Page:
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Global warming triggers surge in tree growth

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Global warming speeds tree growth. bberwyn photo.

Some species growing up 70 percent faster than 50 years ago

Staff Report

FRISCO — Some trees are growing up to 70 percent faster than just a half century ago, as global warming supercharges their metabolism, German researchers report in a new study published in Nature Communications.

Three decades ago, forest dieback was a hot topic, with the very survival of large forest ecosystems seemingly in doubt. But instead of a collapse, the latest studies indicate that forests have actually been growing at a faster rate. The new data from the Technische Universität München comes from forest plots that have been closely monitored since 1870. The forested areas are also representative of the typical climate and environmental conditions found in Central Europe. Continue reading

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Southwestern bird populations in steep decline

Report shows that even many common species are dwindling

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Global warming threatens ptarmigan habitat in the mountains of the West.

Staff Report

FRISCO — Bird populations are dwindling all over North America, especially in the Southwest, where some species have declined by as much as 48 percent since the late 1960s, according to the 2014 State of the Birds report released last week.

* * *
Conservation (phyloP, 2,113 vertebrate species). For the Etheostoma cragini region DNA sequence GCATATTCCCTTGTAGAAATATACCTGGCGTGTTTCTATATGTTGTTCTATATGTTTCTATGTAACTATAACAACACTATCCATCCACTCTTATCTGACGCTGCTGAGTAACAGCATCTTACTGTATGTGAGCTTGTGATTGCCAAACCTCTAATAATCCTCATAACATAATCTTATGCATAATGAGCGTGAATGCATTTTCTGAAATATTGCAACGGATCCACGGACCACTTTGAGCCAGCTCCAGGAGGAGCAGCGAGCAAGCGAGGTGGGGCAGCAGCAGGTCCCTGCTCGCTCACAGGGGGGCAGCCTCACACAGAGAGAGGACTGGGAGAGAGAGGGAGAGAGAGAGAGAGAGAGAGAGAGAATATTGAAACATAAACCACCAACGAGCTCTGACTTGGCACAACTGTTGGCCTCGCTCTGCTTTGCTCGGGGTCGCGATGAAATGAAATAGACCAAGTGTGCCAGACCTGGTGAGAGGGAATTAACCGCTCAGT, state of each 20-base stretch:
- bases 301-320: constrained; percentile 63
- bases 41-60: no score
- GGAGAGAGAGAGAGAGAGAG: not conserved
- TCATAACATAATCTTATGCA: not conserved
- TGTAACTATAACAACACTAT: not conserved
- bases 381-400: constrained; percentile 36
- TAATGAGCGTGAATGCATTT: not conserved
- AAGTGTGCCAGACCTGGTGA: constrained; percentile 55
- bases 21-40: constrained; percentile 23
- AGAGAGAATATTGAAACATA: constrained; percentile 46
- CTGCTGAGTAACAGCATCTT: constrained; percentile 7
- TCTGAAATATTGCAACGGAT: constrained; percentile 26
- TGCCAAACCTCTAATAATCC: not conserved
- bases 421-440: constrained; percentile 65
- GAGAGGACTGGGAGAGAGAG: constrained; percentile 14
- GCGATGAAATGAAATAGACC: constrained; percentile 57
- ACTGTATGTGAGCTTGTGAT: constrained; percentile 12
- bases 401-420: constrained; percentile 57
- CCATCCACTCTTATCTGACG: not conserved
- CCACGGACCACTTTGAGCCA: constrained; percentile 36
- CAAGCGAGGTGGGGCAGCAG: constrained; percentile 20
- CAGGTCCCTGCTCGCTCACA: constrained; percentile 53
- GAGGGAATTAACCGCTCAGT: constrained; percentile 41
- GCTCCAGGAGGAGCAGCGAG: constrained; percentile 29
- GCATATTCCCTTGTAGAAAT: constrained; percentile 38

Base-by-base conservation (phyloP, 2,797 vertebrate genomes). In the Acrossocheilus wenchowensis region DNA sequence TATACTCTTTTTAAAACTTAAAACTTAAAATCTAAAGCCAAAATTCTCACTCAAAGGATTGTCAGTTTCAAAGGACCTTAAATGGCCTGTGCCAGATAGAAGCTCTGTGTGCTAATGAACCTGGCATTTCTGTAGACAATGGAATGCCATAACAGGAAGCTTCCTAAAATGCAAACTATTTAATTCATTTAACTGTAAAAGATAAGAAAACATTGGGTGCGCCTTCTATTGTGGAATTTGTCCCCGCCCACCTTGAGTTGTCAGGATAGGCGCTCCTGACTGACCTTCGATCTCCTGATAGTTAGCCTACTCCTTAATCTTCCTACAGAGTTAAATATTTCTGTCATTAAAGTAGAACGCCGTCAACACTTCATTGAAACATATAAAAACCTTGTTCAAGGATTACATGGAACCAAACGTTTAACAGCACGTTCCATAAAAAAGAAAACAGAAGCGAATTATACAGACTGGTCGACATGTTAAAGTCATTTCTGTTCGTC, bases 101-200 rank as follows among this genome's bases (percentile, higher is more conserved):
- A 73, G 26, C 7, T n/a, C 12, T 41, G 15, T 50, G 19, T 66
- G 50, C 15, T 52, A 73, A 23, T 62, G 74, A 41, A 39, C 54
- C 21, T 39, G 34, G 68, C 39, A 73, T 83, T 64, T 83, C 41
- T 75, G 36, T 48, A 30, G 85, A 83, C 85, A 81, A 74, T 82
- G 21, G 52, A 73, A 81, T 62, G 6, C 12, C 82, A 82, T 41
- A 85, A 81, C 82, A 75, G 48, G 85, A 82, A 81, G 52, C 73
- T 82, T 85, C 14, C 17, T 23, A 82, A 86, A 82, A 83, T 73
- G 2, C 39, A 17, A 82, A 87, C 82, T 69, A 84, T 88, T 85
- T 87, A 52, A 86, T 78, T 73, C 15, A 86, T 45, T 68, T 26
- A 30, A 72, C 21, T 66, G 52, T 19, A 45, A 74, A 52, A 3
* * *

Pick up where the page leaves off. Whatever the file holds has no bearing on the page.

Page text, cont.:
In Utah, Arizona and New Mexico, habitat loss and fragmentation due to development are the largest threats. These are also significant threats in the nation’s grasslands, where breeding birds like the eastern meadowlark and the bobolink have declined by 40 percent since 1968, with the steepest declines coming before 1990, when stakeholders started investing in grassland bird conservation.

And experts say it’s not just rare birds that are vanishing. The report includes a list of 33 common species in steep decline, losing ore than half their global populations over the past four decades — a clear warning sign that birds can undergo a massive population collapse with surprising rapidity. For example, passenger pigeon populations crashed from 2 to 3 billion birds to none in the wild in just 40 years. Continue reading

Is Austria a climate change hotspot?

Alpine country warming faster than global average

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A map showing the changing climate suitability  for different varieties of grapes suggests how the country’s climate is going to warm in coming decades.

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Austria’s glaciers are dwindling fast. bberwyn photo.

By Summit Voice

FRISCO — Austria is one of Europe’s climate change hotspots, scientists said last week as they released a comprehensive climate assessment showing that temperatures in the alpine country are climbing much faster than the global average.

“Already by now, Austria has warmed by 2 degrees Celsius in contrast to the rest of the world, with 0.85 degrees Celsius,” said project leader Nebojsa Nakicenovic, deputy director of the Vienna-based International Institute for Applied Systems Analysis.

Not surprisingly, the warming has also lead to a big jump in the average temperatures of Austria’s lakes and rivers, which since the 1980s, warmed by 1.5 degrees in summer and 0.7 degrees Celsius in winter, according to the assessment. Continue reading